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Customer Reviews

4.4 out of 5 stars
9
Blitzkrieg to Desert Storm: The Evolution of Operational Warfare
Format: Hardcover|Change
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on November 12, 2014
This is a scholarly work. Citino briefly relates military operations in virtually all conflicts during this time period. He then draws conclusions from each conflict and then leads to a grand conclusion and a slight peek into the future. His observations and opinions are well thought out and, whether you agree with him or not, are worthy of consideration. I wish all of our military leaders and, most certainly, all of our politicians would read this one.
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on July 18, 2016
A good, concise history of mobile motorized/mechanized/armored operations since 1939. Well written, but I don't think there's much here that can't be gotten elsewhere.
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on November 19, 2015
Got an a on my college paper
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on February 24, 2008
In this follow-on to the author's "Quest for Decisive Victory", Citino analyzes how armies from World War 2 on achieved or failed to achieve decisive victories, including many cases rarely mentioned in other military histories. Although not quite meeting the extremely high standard set by the earlier book, it is still an outstanding book. Its footnotes will tell you what books to read to learn more about a particular campaign, and giving the strengths and weaknesses of each, which I think is extremely helpful. If you have any interest in an operational analysis of modern campaigns, but this book.
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on February 20, 2004
Robert Citino has written an excellent military history that has descibed the development of combined arms warfare. The first section of the book, Citino compares the military doctrines of the United States, Germany, Britain, and Russia during the Second World War. Citino believes that German military doctrine was severely flawed since it was mainly adaptable to wars in Western and Central Europe and did not make logicistical provisions for the campaigns in North Africa and Russia. Citino also praises Russian military doctrine for being able to plan for the mass encirclements of the German army in 1943-1945, but criticizes the Russians for lacking personal intiative in combat. Citino also criticizes the British for only attacking with tanks and showing no personal intiative on the battlefield. However Citino praises the American for being flexible and massing their forces on a single point during Operation Cobra.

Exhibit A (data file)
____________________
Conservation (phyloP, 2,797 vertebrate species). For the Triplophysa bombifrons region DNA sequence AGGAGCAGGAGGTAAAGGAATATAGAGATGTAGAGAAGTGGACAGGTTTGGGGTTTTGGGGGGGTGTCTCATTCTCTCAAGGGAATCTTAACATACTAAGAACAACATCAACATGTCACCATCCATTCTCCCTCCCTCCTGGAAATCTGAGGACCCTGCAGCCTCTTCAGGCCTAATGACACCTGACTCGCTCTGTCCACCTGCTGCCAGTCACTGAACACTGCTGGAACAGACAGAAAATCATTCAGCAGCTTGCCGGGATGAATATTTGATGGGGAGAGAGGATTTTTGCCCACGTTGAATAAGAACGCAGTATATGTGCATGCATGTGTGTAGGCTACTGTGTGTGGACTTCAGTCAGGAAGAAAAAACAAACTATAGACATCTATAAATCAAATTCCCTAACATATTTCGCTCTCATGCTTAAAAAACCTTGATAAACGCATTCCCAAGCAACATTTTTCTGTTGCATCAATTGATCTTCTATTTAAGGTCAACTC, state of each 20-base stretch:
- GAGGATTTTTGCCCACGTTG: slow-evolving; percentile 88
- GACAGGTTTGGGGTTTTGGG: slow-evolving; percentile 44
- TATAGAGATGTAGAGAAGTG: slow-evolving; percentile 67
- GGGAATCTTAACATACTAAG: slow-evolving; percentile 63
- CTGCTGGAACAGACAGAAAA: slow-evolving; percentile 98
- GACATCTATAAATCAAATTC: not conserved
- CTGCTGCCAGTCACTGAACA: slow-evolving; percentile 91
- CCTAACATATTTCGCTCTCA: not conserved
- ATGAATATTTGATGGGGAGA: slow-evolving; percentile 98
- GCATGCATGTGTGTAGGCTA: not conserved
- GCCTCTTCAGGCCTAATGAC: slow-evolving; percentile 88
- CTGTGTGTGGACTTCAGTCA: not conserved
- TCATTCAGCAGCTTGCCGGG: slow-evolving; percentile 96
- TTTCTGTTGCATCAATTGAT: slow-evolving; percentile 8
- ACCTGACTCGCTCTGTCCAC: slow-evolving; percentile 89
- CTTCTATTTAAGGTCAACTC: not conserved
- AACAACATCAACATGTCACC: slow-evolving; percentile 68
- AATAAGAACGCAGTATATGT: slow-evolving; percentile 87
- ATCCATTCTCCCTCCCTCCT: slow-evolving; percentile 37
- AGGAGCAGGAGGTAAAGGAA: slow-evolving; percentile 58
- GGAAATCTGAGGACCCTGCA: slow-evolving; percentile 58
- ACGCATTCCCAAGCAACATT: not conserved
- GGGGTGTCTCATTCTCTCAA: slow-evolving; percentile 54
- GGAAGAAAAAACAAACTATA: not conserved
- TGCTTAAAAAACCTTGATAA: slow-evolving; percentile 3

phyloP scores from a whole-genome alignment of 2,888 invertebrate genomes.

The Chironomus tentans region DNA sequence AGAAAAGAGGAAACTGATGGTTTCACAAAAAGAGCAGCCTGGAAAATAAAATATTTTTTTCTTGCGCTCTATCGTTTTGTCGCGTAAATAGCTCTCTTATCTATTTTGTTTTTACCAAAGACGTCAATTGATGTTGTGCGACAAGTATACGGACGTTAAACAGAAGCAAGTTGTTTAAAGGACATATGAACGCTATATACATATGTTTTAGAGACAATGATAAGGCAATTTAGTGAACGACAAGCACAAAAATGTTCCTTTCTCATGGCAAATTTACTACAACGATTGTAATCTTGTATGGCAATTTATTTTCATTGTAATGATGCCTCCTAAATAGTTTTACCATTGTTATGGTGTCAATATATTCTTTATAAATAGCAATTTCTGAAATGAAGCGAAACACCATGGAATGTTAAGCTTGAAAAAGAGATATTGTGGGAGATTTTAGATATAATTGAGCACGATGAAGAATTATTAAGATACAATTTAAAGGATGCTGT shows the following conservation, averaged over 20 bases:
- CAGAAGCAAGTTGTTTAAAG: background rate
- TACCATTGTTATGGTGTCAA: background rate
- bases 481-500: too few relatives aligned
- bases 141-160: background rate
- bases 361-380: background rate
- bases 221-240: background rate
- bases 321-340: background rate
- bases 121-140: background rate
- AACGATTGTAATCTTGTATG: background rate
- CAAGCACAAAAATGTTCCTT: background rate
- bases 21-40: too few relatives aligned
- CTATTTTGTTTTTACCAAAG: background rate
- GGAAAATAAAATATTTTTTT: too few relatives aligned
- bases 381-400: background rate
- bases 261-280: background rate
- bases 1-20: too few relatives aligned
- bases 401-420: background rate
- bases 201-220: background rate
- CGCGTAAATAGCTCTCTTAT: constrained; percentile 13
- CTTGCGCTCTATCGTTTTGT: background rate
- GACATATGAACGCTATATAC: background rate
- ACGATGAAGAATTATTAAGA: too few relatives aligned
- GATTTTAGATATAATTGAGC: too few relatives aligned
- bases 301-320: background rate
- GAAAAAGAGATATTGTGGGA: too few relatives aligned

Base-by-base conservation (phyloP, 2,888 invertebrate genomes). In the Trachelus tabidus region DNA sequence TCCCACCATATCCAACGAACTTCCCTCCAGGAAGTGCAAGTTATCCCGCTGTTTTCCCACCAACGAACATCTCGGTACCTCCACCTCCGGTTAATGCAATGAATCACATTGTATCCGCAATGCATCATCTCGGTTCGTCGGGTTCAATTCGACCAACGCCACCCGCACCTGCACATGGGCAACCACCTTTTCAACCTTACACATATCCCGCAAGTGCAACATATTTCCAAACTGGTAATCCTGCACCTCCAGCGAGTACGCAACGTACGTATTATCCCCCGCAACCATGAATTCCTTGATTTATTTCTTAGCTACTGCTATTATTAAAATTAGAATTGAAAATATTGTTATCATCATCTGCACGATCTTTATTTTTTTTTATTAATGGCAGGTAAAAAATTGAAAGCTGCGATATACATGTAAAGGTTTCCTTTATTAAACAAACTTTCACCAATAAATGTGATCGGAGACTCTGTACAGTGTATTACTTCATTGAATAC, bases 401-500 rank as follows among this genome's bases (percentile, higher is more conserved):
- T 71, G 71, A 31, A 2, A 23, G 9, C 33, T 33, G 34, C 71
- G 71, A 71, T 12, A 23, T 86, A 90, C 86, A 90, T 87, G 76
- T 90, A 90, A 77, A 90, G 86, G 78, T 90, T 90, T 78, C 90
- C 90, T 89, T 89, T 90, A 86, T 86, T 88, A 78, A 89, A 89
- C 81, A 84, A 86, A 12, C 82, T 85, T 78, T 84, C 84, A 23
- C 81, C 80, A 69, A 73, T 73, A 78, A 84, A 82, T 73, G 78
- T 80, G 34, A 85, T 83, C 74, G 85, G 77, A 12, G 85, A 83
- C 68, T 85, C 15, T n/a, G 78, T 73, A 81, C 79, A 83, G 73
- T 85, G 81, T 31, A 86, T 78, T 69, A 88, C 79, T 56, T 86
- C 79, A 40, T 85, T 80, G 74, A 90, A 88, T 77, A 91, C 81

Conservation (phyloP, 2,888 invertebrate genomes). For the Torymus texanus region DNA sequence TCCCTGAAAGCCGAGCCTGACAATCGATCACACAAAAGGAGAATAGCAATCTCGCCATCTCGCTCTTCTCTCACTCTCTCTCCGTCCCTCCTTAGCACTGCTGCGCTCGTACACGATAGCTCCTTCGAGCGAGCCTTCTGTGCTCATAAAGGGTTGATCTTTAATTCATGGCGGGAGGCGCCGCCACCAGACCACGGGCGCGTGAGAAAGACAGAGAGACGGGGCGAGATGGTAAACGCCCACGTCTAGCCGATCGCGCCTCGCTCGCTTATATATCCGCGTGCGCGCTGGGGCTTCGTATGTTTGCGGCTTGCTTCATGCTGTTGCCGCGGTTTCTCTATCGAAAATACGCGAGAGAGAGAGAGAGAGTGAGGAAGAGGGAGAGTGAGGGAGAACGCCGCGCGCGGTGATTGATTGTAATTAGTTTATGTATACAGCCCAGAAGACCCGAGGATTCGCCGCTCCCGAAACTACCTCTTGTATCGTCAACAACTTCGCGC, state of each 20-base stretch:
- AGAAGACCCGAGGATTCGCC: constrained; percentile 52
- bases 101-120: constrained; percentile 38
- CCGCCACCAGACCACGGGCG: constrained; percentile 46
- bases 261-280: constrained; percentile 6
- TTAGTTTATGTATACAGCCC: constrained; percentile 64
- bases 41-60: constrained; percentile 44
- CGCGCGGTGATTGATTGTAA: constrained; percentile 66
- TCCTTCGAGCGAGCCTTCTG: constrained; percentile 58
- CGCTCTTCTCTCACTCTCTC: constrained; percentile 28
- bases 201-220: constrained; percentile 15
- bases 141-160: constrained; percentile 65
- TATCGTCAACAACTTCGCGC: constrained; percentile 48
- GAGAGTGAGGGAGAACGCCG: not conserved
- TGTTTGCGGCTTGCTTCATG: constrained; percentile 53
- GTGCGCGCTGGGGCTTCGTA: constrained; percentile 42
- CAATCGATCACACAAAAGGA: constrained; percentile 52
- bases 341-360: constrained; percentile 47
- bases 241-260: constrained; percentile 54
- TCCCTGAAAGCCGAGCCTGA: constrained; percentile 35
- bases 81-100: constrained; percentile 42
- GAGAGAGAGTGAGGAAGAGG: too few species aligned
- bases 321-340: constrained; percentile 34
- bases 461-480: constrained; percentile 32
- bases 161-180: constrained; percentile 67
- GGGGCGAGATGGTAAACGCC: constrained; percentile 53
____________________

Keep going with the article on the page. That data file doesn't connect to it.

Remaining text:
The second part of the book, Citino praises the personal freedom allowed officers to conduct battle in the Israeli and Indian armies and writes about the lackluster performance of the Iraqi and Iranian armies that lacked competent officers. In the closing chapters of the book, Citino believes that the victory in Operation Desert Storm was due to superior firepower as well as tactics while Operation Iraqi Freedom was dangerously based on the assumption of internal rebellion and was eventually won by the use of armor. I would reccomend this book for anyone who believes that technology can replace officership and armor.
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on September 2, 2005
This is an interesting and provocative book, well worth reading; see the other reviews for that. Unfortunately, it makes very clumsy reading. I think this was not Citino's fault. This seems, in fact, to be the worst edited book I've ever read. The main problem is not typos but repitition: Citino will often say virtually the same thing in virtually the same way within paragraphs. (See for example the comments on the US M3 tank on pp. 58-59.) This is the kind of understandable mistake a writer makes in the course of writing a book, and it is why publishers hire editors and pay them (albeit not very well). This book was published by University Press of Kansas. They need to have a stern talk with whoever edited Citino's book; they have done him an injustice.
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on April 13, 2004
Despite all of the new technology, the rules of warfare always remain the same. In Blitzkrieg to Desert Storm, Citino analyzes every major military campaign from WWII to the present. The details are amazing. Most history books just tell you what happened, Citino tells you how. Every major battle is broken down into divisions and corps with a complete description of their objectives, capabilities, and commanders. His narrative tone makes book the enjoyable and entertaining while at the same time, informative and stimulating. This book is a must read for anyone interested in topics such as 20th century history, military history, or modern war studies.
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on January 9, 2013
Professor, you should offer this book in the format to be used by Kindle. Thank you!

I'm sure you might get more purchases too.
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on October 8, 2008
I can recommend all mr Citino's books. It is on the operational level that a battle/war is won and mr Citino's ability to explain and analyse operational warfare is unequalled.
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